John Wesley Powell
John Wesley Powell (1834-1902) was historic and heroic for being first to lead an expedition down the Colorado River in 1869. A major who lost an arm in the Civil War Battle of Shiloh, he was an explorer, geologist, geographer and ethnologist.
After further explorations of the Southwest, he published his views in the “Report on the Lands of the Arid Regions of the United States” (1878). According to an excerpt from Water Education Foundation’s Water & the Shaping of California, “In the book, Powell made three recommendations: sell no more farmland that doesn’t have access to water; set property boundaries to encompass natural watersheds to avoid competition for streams; and do not rely on private water companies to develop water projects.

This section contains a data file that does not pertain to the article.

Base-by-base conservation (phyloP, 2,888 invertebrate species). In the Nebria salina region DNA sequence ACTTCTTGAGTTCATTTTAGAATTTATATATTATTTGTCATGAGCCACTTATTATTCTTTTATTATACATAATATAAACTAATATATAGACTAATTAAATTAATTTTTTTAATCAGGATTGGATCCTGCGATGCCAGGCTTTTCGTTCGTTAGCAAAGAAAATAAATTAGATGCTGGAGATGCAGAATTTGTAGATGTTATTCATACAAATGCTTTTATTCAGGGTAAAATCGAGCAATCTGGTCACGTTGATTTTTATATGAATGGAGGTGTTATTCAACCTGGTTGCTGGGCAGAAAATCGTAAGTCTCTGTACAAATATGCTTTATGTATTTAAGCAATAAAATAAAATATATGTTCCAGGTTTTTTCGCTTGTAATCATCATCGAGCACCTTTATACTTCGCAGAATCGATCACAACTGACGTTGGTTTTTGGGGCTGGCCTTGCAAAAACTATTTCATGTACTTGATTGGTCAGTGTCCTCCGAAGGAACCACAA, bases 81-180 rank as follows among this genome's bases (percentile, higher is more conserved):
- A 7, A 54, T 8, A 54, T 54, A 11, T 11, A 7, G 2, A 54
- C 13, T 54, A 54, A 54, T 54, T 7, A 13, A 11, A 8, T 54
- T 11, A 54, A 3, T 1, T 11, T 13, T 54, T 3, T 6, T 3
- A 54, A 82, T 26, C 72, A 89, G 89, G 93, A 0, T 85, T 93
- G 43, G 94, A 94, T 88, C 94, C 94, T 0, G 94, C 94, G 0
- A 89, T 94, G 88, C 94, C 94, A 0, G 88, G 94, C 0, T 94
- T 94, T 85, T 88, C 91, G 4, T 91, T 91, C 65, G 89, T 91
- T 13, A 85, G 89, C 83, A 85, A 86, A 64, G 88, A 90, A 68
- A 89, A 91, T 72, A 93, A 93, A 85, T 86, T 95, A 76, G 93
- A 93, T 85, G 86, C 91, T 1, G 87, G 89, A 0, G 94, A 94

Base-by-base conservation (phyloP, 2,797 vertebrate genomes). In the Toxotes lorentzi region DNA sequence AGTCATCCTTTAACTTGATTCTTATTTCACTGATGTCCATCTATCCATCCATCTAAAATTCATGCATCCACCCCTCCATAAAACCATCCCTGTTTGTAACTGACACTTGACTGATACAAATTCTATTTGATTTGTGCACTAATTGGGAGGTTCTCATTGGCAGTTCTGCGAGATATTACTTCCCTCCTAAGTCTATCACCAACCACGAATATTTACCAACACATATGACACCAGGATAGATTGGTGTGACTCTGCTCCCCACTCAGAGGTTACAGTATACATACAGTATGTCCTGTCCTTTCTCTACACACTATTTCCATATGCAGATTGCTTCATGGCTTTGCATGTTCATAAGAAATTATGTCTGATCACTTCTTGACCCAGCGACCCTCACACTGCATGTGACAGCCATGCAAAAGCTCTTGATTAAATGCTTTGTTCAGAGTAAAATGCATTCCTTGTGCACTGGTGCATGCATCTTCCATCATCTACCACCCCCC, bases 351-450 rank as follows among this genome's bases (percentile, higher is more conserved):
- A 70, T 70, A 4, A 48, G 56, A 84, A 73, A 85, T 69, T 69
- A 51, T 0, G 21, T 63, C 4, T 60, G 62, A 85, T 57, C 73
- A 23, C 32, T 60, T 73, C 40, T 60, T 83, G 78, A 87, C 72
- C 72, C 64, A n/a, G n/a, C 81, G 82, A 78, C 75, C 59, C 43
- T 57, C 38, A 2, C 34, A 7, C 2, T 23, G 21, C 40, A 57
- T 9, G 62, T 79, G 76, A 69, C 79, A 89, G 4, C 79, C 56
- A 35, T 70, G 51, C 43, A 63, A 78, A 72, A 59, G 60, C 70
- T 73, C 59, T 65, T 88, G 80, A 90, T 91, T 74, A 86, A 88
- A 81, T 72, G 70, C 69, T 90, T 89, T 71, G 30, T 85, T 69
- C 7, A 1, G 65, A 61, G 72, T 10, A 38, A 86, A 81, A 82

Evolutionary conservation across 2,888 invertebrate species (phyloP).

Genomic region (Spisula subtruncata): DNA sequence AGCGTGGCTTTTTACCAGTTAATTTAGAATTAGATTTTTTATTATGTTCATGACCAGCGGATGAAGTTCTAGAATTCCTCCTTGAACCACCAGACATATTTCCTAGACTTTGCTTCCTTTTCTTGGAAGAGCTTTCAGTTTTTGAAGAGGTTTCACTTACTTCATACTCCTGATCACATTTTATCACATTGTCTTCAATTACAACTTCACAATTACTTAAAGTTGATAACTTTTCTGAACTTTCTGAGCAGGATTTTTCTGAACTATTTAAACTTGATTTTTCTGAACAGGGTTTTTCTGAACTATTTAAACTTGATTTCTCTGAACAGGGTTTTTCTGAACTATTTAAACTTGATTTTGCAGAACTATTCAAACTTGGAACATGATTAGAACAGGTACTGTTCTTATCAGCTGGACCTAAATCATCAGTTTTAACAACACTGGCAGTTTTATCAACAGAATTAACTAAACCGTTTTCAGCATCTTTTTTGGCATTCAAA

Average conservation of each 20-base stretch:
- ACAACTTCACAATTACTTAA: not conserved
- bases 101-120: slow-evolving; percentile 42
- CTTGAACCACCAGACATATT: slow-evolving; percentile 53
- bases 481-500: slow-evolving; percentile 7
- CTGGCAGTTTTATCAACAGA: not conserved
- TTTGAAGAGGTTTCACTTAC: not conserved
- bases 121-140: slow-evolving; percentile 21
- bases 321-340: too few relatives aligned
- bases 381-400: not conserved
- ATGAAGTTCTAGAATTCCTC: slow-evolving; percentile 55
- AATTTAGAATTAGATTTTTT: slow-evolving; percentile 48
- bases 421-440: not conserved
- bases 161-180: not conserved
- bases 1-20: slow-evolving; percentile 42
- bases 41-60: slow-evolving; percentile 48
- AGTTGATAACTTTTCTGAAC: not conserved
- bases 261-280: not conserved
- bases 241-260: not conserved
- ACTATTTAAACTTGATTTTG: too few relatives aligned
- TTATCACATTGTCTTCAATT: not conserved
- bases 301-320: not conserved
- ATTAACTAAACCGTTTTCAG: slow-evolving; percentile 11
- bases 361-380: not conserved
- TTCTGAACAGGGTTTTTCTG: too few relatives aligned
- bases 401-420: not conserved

Although Powell’s ideas were generally rejected at the time, the essence of his recommendations was later incorporated into the federal reclamation program established by Congress in 1902.” In 1881 President James A. Garfield appointed Powell as the second director of the U.S. Geological Survey (USGS), which his efforts helped establish in 1879. During his tenure as head of USGS, he backed a nationwide program of topographic mapping, promoted systematic studies and data collection in hydrography and advocated conservation and careful planning in the use of Western lands, according to USGS online accounts.
In 1894 due to political controversies over his views on the settlement of the West, he resigned.